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Chinese Internet Star ‘Disciplined and Corrected’ for ‘Vulgar and Coarse Content’

The BBC chronicles the misadventures of 29-year-old Jiang Yilei, a Chinese Internet sensation who works under the name “Papi Jiang.” She was a video blogger, racking up 100 million views for her amusing commentary videos and building a following of 11 million fans, until she disappeared.

Papi Jiang’s fans discovered that only five of her videos remained available on her Youku channel (China’s version of YouTube), and her usually effervescent social media presence had gone dark.

After about a week, Jiang resurfaced with a short statement on her Weibo page (comparable to Facebook) in which she explained, “As a self-made media figure, I will also be more careful of my words and image, resolutely responding to requests for corrections in internet clips, and broadcast positive energy for everyone.”

The Chinese Communist Party let it be known that Jiang had been “disciplined and corrected,” her video clips taken offline by the State Administration of Press, Publication, Radio, Film, and Television to “get rid of the vulgar and coarse content” supposedly lurking within them.

The State Administration of Press, Publication, Radio, Film, and Television said something about experts evaluating her videos and restoring some of them after they had been properly sanitized.

This censorship was presented as part of the Chinese government’s commitment to create a more “beautiful” Internet.

The BBC cites Chinese President Xi Jinping telling an Internet security symposium that his government would “work to ensure high quality content, with positive voices creating a healthy, positive culture that is a force for good” – which, by an amazing coincidence, sounds exactly like what Papi Jiang promised to do, after she got her mind right.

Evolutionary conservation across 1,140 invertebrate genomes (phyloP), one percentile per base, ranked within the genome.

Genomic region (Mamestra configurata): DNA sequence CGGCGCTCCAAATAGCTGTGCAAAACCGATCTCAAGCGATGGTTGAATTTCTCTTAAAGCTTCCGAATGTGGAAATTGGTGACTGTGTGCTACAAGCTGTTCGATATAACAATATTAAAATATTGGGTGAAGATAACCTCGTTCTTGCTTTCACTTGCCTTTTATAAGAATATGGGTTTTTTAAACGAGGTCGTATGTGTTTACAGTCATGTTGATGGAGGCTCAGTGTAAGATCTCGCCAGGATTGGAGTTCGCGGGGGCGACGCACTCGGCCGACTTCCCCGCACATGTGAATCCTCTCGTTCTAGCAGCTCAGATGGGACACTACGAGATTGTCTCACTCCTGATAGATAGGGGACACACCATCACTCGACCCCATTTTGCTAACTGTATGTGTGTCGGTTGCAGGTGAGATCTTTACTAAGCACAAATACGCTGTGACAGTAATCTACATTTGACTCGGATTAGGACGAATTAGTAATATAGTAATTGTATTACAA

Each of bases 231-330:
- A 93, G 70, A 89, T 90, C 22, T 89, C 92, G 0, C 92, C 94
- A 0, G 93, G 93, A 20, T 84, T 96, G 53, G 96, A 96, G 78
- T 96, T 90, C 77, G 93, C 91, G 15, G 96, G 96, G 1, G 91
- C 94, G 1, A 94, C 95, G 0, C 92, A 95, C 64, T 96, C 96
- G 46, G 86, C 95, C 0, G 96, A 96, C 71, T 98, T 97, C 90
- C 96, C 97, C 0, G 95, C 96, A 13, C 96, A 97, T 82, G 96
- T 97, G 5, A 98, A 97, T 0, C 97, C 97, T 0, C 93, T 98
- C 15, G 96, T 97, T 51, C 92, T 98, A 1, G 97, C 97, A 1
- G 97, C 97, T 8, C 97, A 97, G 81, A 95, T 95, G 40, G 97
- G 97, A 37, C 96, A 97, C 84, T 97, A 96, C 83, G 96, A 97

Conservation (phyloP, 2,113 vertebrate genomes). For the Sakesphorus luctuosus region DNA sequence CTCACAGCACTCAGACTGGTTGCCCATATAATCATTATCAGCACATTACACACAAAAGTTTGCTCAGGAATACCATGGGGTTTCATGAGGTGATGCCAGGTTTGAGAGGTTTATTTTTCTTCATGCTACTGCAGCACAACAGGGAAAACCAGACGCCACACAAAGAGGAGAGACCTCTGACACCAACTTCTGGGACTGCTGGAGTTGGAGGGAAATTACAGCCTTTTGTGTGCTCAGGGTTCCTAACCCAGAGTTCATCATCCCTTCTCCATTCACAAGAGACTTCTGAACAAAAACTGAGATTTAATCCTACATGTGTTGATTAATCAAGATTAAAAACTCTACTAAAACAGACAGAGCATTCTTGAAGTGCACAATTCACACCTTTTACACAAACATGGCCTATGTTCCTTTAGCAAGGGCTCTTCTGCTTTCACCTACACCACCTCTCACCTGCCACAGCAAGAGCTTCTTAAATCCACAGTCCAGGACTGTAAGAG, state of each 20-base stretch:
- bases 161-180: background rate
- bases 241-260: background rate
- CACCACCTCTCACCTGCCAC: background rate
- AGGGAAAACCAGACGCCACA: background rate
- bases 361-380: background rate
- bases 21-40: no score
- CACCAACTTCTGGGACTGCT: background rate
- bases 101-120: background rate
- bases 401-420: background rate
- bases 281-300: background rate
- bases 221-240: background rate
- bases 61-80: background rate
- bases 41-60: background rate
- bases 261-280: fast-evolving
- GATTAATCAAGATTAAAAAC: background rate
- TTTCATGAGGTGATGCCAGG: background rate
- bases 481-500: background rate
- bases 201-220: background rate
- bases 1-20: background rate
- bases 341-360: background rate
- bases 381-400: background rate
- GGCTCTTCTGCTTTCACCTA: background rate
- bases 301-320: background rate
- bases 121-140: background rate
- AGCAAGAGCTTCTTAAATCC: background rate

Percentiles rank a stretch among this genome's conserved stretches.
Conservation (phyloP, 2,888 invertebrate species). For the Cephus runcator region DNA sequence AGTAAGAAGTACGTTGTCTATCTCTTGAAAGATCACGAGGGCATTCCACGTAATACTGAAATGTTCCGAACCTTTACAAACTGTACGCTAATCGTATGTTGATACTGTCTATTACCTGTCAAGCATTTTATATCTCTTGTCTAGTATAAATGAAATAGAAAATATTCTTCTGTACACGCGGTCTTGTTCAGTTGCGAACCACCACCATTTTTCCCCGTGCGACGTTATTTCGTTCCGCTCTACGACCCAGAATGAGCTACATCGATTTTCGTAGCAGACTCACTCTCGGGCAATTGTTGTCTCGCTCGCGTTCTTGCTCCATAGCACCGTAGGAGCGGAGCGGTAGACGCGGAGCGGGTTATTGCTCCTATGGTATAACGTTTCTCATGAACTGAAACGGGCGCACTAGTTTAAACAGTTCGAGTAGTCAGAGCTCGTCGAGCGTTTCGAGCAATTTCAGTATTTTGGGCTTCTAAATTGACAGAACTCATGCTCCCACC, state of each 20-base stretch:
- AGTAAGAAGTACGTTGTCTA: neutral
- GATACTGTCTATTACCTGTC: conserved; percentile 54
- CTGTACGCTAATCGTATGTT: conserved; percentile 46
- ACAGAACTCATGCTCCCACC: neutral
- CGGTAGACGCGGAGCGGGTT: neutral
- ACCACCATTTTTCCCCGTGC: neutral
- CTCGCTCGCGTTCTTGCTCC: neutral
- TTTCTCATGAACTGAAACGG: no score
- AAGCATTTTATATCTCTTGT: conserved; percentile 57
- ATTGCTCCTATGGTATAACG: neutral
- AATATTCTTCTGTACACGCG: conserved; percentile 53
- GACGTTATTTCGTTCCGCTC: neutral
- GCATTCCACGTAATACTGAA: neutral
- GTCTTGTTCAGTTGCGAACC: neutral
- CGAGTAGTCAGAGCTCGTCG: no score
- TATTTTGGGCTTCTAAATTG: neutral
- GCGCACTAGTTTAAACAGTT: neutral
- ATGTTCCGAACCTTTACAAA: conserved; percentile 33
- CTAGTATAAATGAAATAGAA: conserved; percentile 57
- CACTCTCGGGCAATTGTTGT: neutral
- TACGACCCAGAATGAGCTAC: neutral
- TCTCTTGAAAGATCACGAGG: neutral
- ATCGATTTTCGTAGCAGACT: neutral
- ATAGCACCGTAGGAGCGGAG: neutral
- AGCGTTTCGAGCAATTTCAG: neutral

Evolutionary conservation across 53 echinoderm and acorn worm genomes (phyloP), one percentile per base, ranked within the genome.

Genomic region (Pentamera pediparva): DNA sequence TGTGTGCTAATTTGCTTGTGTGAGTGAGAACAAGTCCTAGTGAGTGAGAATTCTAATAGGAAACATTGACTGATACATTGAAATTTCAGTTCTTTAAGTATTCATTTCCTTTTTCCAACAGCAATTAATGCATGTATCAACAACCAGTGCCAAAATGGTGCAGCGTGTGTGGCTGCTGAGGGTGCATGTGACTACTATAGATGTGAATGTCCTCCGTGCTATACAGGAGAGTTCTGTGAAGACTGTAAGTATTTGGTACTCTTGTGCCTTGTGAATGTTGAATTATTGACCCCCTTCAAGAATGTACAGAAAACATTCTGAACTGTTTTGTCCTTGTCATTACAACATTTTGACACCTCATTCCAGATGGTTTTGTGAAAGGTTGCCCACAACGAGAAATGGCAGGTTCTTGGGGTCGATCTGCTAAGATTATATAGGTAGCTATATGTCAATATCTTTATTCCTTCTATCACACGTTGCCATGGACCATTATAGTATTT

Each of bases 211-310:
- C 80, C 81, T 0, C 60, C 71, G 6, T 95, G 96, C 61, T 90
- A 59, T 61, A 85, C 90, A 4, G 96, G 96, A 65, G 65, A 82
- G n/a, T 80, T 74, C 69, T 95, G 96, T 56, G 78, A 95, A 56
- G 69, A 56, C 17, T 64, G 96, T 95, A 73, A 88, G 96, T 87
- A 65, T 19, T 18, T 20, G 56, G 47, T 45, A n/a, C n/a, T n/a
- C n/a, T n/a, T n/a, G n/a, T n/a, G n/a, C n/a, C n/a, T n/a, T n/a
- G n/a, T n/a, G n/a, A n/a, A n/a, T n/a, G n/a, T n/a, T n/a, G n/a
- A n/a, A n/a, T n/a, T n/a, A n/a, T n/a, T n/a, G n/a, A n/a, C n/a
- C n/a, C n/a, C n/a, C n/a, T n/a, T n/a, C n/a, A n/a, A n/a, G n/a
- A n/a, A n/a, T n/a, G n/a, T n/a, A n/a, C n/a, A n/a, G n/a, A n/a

The Politburo might have underestimated the amount of anger they would unleash among the populace by cracking down on Jiang. The pushback seems quite fierce, although, of course, the government assumes everyone will settle down soon enough, with the video blogger herself firmly under control.

Shanghaiist notes Beijing has been on a censorship tear lately, shutting down a number of highly popular TV shows for depicting such “vulgar, immoral, and unhealthy content” as “smoking, drinking, adultery, sexual freedom, homosexuality, perversion, and reincarnation.”

It is not entirely clear exactly what Jiang did wrong, which, of course, is one of the perks of authoritarian dictatorship: the charges do not have to be laid out in any great detail, and there is no due process to speak of. There is little indication she said anything politically sensitive, as her commentaries primarily poke fun of the small irritations of everyday life.

The Sydney Morning Herald ventures a few guesses: the censors are worried about other – more politically provocative – video bloggers following in Jiang’s footsteps; they thought her lampooning of Chinese culture, such as “the incessant pressure on young women to get married,” might be subversive, or they were angered by a clip where she did an insulting impression of former leader Jiang Zemin.

Then again, the Chinese government’s stated intention to impose a higher level of moral purity on the Internet is evidently serious. The Sydney Morning Herald notes the censors shot down a popular historical drama because the period costumes “revealed too much cleavage.”

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